Microsoft builds a Skype Web client

Skype logoSkype is coming to the Web with in-browser instant messaging, voice, and video chat.

To start off, it's going to need a plugin to enable the voice and video portions, and it will support Internet Explorer 10 or newer, the latest versions of Firefox and Chrome, and on OS X, Safari 6 or newer. Rollout has started on an invitational basis.

That browser plugin should be temporary, however, as eventually it will use the open Web standards even for these parts. But this is more complex than it sounds, thanks to disagreements about the best way to support audio and video streaming on the Web.

Chrome (and other browsers using the Blink engine, such as Opera) and Firefox already have some support for interoperable audio and video streaming, using an API called WebRTC (RTC standing for "Real-Time Communications"). This API was developed to be the basis for a wide range of audio/visual applications in the browser, including interoperability with existing SIP-based telephony systems and more. Its development is now being handled by the World Wide Web Consortium (W3C), the organization that oversees development of most Web standards.

However, Microsoft and others within the industry aren't keen on WebRTC, claiming it's too complex and too closely tied to SIP's particular model of call setup and communications.

They've developed a separate spec called ORTC (Object RTC), which is designed to offer similar capabilities but without mandating this same call setup system. Both Microsoft and Google are contributing to this spec, as are representatives from companies with video conferencing, telephony, and related products.

ORTC isn't currently blessed as a W3C project, though the ORTC group has proposed integrating ORTC into WebRTC to create WebRTC 1.1 and including parts of ORTC into WebRTC 1.0.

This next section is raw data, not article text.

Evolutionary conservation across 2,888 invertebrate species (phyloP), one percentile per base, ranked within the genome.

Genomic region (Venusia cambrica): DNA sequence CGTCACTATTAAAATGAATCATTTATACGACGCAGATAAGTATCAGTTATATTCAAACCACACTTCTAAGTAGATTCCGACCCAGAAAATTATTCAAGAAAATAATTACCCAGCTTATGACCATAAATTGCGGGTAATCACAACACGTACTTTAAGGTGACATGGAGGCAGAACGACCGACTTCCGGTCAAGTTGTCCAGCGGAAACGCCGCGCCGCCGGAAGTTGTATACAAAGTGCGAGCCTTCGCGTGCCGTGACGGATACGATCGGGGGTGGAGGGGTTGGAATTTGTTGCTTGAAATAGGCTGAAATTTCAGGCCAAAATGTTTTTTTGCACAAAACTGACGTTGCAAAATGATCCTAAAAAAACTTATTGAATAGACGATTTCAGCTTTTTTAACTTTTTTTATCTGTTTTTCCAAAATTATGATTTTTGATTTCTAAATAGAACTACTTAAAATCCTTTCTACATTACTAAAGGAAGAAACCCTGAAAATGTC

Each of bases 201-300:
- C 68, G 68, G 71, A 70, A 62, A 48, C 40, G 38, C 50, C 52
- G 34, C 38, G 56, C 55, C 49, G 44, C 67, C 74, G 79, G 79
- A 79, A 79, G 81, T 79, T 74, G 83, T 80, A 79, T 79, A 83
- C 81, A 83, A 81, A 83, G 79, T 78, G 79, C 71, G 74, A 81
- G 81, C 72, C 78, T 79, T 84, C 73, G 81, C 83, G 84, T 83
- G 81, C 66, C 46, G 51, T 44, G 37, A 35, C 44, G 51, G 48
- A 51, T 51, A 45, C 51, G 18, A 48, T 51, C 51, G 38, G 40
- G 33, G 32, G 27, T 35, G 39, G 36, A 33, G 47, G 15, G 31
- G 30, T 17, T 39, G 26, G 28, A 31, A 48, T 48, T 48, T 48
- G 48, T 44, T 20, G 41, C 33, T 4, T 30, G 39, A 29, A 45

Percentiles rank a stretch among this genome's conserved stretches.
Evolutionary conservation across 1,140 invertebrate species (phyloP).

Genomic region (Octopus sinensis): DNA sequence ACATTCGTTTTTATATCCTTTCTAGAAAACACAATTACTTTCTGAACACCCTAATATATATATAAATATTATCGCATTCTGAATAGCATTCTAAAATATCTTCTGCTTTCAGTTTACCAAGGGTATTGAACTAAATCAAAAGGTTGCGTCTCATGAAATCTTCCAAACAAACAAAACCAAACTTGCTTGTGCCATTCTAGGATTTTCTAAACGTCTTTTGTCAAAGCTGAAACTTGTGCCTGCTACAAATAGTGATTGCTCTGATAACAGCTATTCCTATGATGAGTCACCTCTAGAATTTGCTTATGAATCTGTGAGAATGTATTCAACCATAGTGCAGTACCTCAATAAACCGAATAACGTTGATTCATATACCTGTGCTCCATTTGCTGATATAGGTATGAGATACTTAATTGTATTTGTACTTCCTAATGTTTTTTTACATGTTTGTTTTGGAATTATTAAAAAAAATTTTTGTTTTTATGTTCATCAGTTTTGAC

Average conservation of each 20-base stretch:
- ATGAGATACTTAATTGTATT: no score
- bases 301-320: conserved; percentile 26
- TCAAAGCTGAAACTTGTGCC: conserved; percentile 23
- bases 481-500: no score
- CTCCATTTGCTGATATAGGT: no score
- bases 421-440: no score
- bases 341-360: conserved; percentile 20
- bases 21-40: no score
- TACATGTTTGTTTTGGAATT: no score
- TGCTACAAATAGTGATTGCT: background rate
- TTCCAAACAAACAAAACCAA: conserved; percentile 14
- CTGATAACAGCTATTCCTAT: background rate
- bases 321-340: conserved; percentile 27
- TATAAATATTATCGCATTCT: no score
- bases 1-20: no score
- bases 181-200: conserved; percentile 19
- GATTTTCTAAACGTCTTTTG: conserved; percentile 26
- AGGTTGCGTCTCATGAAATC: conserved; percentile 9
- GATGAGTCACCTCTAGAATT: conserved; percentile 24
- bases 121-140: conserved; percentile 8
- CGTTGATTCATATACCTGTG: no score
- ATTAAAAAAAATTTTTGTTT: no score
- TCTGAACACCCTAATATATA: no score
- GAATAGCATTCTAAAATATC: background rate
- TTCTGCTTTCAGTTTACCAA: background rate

Microsoft has said that it will be implementing ORTC in Internet Explorer. Google has also announced that it's going to be implementing at least parts of ORTC in Chrome.

Microsoft builds a Skype Web client

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It seems likely that Skype for Web will use ORTC. This means that it will work in Internet Explorer when Microsoft finishes the ORTC implementation, but it won't work with the WebRTC implementations in Chrome and Firefox, so those browsers will continue to need a plugin. While Google is plainly interested in adding ORTC support to Chrome, eliminating the plugin there, it's less clear what Mozilla's plans are for Firefox. And Apple has thus far shown no interest in implementing either WebRTC or ORTC in Safari.

Eventually these differences are likely to get shaken out and a common cross-browser API will emerge, and Skype for Web will offer a streamlined plugin-free experience. But we're not going to hold our breath.

Source: Ars Technica

Tags: browsers, Microsoft, Skype

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